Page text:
You’ll Switch to Vegan Milk After You See This Billboard

Swedish brand Oatly has taken advertising to new heights with its most recent London campaign.

Following on from successful campaigns in major transport hubs like Kings Cross station, Oatly has taken its message to the sides of buildings around Shoreditch.

The billboard-style wall murals depict a traditional glass milk bottle, emblazoned with the simple slogan “Ditch Milk”. The image is accompanied by the message that swapping to oat milk could reduce a consumer’s CO2 emissions by 73%.

The creation of the mural advert lines up with the London Coffee Festival and aims to encourage coffee drinkers to swap to nondairy milk options. The event, housed at the Old Truman Brewery in Brick Lane in Shoreditch, is taking place this weekend, and aims to brings together “discerning coffee lovers and those working in the coffee scene.

Oatly’s advert launched in time for the London Coffee Festival

Response to the adverts has been overwhelmingly positive, similarly to their original “It’s like milk, but made for humans” print campaign last year. One Instagram user commented on an image of the mural, “[t]his is brilliant! Hope to see more of these kind [sic] of adverts popping up everywhere!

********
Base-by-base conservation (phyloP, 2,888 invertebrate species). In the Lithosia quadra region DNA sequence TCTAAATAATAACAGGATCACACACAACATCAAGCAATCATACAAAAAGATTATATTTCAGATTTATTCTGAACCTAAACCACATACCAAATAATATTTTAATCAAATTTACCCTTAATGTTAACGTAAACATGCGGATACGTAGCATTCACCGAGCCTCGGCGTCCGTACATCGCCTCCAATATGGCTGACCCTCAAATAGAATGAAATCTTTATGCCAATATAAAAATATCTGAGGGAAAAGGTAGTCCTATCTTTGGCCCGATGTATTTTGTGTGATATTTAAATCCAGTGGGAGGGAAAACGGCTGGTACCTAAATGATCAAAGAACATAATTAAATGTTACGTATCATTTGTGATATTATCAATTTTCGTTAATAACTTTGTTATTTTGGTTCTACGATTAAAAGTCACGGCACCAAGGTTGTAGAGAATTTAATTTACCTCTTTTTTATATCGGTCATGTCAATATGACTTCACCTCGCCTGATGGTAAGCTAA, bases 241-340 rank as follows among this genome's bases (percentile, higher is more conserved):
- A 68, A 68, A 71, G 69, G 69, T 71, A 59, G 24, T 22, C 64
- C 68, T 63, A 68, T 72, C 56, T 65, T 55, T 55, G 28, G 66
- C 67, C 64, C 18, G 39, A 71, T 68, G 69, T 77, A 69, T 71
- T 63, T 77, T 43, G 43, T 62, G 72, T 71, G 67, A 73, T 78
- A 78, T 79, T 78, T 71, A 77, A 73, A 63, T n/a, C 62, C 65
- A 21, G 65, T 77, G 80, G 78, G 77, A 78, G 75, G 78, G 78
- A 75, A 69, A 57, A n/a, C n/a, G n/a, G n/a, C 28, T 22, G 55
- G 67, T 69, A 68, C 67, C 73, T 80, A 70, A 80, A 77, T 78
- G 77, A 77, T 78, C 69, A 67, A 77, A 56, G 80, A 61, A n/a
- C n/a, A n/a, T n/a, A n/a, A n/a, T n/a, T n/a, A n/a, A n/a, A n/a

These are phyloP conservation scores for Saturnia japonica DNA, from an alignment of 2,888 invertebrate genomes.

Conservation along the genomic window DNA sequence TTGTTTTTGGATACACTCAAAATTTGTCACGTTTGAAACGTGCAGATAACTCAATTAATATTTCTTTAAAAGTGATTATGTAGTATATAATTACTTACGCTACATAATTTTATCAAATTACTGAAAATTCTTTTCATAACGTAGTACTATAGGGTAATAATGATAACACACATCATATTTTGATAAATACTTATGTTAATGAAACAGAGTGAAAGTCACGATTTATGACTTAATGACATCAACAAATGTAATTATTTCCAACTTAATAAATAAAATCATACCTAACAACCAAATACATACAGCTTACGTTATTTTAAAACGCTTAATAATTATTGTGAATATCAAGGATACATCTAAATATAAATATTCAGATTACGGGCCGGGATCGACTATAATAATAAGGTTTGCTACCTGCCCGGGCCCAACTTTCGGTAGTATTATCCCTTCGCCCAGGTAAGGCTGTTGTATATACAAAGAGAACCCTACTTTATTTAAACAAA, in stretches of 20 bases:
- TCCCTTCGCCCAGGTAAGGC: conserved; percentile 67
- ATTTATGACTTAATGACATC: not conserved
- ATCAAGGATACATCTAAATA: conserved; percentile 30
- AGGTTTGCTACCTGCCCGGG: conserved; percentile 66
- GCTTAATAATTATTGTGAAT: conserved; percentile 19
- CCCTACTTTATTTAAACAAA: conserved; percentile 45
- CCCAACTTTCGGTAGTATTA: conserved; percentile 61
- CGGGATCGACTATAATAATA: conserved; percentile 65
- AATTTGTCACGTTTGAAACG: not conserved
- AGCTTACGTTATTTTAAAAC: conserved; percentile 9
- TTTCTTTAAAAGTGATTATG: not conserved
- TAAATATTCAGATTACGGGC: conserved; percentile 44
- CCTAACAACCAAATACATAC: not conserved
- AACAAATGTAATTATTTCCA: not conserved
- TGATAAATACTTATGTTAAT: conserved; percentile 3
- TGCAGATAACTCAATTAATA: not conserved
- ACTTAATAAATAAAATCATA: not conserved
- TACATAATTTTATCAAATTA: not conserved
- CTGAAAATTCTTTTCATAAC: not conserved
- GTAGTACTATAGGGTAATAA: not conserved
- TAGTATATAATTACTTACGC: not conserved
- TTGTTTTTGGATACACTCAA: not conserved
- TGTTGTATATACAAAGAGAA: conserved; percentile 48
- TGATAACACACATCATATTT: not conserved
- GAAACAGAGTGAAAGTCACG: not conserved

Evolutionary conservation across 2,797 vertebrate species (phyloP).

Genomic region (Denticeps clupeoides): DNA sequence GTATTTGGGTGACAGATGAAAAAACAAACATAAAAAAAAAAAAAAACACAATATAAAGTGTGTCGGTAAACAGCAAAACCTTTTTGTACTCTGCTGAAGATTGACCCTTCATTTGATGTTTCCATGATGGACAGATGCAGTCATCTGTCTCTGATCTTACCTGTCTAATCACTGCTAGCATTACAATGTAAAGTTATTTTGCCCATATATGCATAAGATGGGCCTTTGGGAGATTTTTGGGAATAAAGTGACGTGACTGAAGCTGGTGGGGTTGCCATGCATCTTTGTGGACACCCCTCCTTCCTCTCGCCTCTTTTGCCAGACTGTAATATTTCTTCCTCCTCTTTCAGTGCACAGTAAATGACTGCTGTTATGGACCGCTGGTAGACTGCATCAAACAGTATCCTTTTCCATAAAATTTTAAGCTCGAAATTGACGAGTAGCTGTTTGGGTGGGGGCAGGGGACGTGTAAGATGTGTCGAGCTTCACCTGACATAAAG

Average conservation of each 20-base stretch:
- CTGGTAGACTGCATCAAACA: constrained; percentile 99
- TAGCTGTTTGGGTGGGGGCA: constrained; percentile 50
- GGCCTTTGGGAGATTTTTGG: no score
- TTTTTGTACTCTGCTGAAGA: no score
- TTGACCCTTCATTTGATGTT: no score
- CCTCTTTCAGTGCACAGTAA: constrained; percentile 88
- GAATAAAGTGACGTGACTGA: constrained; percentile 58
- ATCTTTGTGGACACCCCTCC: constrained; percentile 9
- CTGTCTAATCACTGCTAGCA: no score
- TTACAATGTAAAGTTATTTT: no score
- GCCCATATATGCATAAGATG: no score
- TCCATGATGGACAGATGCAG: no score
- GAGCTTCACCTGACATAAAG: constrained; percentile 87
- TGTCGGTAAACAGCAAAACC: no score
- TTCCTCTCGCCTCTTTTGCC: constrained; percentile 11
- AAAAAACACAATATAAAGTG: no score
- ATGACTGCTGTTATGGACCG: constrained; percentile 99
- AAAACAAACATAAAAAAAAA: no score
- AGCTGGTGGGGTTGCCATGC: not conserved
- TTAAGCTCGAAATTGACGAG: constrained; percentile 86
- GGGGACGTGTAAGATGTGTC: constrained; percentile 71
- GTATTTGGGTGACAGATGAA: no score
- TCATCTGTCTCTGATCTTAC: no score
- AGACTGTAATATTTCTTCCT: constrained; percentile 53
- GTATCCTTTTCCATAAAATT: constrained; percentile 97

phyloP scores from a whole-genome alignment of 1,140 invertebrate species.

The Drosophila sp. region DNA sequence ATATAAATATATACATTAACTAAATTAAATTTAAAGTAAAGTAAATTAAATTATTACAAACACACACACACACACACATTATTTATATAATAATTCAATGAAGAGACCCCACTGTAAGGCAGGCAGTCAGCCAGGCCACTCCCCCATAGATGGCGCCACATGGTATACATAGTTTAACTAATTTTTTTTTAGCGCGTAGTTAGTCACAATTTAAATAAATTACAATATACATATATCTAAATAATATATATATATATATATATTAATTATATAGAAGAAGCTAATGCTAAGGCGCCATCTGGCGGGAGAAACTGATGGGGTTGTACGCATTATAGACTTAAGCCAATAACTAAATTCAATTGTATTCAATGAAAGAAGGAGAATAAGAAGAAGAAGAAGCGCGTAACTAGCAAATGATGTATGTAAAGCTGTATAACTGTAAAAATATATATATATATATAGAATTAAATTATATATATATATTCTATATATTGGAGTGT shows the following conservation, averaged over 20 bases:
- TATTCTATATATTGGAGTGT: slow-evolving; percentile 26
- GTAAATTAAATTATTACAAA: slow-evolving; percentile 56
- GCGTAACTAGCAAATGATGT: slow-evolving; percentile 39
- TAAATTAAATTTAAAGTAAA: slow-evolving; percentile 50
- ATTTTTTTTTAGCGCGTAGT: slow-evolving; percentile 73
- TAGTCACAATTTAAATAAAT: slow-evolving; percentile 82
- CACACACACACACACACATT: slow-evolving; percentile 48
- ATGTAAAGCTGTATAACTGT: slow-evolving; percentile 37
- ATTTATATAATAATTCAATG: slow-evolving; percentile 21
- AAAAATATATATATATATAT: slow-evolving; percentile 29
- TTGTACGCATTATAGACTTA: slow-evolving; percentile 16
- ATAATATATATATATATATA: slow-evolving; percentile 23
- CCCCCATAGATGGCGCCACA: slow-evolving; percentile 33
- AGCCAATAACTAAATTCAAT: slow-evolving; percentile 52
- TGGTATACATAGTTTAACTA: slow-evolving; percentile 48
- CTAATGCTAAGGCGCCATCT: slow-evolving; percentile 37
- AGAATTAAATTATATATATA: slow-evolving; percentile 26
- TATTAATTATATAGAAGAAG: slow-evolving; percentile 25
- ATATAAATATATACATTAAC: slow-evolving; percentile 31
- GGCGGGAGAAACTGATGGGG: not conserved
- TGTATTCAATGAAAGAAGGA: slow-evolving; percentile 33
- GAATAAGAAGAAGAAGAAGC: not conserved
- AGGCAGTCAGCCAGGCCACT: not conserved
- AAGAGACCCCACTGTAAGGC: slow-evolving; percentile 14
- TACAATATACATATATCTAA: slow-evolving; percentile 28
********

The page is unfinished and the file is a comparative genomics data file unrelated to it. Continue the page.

According to a press release from the brand “[t]he original idea behind Oatly was to find a way to make a nutritious alternative to milk without going through the body of a cow.

Plant-Based Milk Rises in Popularity

Oat milk has become a popular option for those looking for a dairy-free addition to their coffee. It is the most recent addition to Starbucks‘ range of plant-based milk, customers can also choose from almond, soy and coconut milk at the coffee chain.

The popularity of plant-based milk means it is also more readily available, with many brands recognizing the benefits of offering dairy-free options. Starbucks recently announced that it is altering its rewards program to include free upgrades to vegan milk.

Oatly responded to demand in the U.S. by opening a new larger processing plant in New Jersey last year – allowing the company to expand its U.S operations eightfold, according to The Daily Journal.